In Enterprise Liverpool plc v Bauress, two joiners (both recently out of their apprenticeships) used their employer's van and materials to moonlight during working hours, when they should have been undertaking works for their employer. They were both dismissed.

The tribunal noted that an employee had previously not been dismissed for the same offence, and therefore declared the dismissals unfair (reducing compensation by 75% for contributory conduct).

The EAT (HHJ McMullen presiding) overturned this decision. The EAT pointed to two differences between the previous employee (who was given a final written warning) and the two employees who had been dismissed. First, the previous employee had admitted his guilt, whereas the two new employees had lied about it. Second, the previous employee had 30 years' service, whereas the two new employees were just out of their apprenticeship.

The EAT held that it fell within the band of reasonable responses to regard these as distinguishing features, and quashed the tribunal's declaration that the dismissal was unfair.

Enterprise Liverpool plc v Bauress

Wednesday 15 February 2006

They're out...

The Transfer of Undertakings (Protection of Employment) Regulations 2006 have been published.

No big surprises after the draft (apart from removal of the professional services exemption from the new 'service provision change' concept).

Here are some of the main changes from the existing 1981 Regulations:

  • it incorporates much of the caselaw that has developed since 1981 (including Litster and Beckmann), putting it on a statutory basis
  • it is made clear that 'service provision changes' (i.e. first and subsequent generation contracting-out, and contracting-in) are covered by TUPE, when there is an organised grouping of employees whose principal purpose is to carry out the contracted-out activities. There is an exception if the service is for a single specific event or task of short-term duration. This has potentially serious implications for large solicitors firms, with one or more lawyers (largely) dedicated to servicing a particular client, which then moves its instructions to another firm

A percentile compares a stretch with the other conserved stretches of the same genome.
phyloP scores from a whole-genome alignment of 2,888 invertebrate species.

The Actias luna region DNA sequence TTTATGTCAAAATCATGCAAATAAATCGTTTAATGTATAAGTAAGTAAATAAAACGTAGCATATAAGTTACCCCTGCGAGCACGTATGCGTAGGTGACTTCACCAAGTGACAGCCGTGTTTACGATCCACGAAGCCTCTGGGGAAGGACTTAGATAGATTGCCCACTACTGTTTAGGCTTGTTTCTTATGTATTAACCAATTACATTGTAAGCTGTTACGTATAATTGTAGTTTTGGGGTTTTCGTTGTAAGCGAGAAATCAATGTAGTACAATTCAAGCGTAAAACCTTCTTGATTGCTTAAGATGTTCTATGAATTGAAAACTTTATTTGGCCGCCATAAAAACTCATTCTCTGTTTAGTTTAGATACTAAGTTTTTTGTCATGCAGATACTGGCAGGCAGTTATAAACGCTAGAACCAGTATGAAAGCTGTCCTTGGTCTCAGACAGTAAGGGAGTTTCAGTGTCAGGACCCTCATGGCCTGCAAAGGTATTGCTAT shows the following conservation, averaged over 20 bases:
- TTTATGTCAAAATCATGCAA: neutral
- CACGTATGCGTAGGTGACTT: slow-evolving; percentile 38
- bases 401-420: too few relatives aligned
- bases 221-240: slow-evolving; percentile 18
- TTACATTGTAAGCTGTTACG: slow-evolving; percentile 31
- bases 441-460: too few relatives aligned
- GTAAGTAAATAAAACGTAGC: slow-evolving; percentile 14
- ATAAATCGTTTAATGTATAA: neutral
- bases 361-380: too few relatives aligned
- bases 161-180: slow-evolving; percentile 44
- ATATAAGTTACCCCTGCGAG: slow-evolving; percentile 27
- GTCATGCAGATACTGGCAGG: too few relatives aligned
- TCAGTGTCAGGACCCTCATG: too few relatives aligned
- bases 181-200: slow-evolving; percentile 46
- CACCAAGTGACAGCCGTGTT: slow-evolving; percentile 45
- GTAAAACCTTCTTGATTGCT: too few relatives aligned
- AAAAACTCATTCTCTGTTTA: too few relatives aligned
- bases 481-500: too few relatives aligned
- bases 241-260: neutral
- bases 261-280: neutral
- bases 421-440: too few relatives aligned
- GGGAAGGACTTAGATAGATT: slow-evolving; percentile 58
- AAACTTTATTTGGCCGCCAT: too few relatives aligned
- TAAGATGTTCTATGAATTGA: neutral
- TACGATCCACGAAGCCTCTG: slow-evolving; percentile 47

• variations to contracts of employment are void, unless
o the principal reason for the variation is an economic, technical or organisations reason entailing changes in the workforce; or,

o the transferor is insolvent, and either the transferor or transferee agrees the variations with the appropriate representatives of the employees (i.e. a trade union or elected employee representatives)

  • liability for redundancy, notice and other payments to employees of insolvent companies are NOT transferred to the transferee.
  • the transferor is obliged to provide 'employee liability information' to the transferee at least a fortnight before the transfer. This includes information about:

o the identity and age of employees

o their statement of terms and conditions of employment

o any disciplinary proceedings or grievance issued in the last two years

o any court or tribunal cases brought by the employees in the last two years, or any court or tribunal cases which the transferor has reasonable grounds to believe that an employee might bring

o any collective agreement which will have effect after the transfer

Failure to provide this information will enable the transferor to bring a claim against the transferee (in an employment tribunal) for such compensation as is just and equitable having regard to any loss suffered by the transferor. There is a minimum award of £500 per employee, unless the tribunal considers it just and equitable to award a lesser sum.

  • the transferor will be liable (jointly with the transferee) for awards for failure to inform and consult with a trade union or employee representative.
The transitional provisions are as follows:
  • the 2006 Regulations apply to any transfer which takes place on or after 6th April 2006; but,
  • the duty on a transferor to provide a transferee with employee liability information shall not apply to a transfer which takes place on or before 19 April 2006

Click here to view TUPE 2006

Failure to enter an appearance

The EAT has just placed a new 'starred' judgment on its website, indicating a judgment of particular importance to practitioners. It is one of the last decisions of Burton P. during his tenure as president.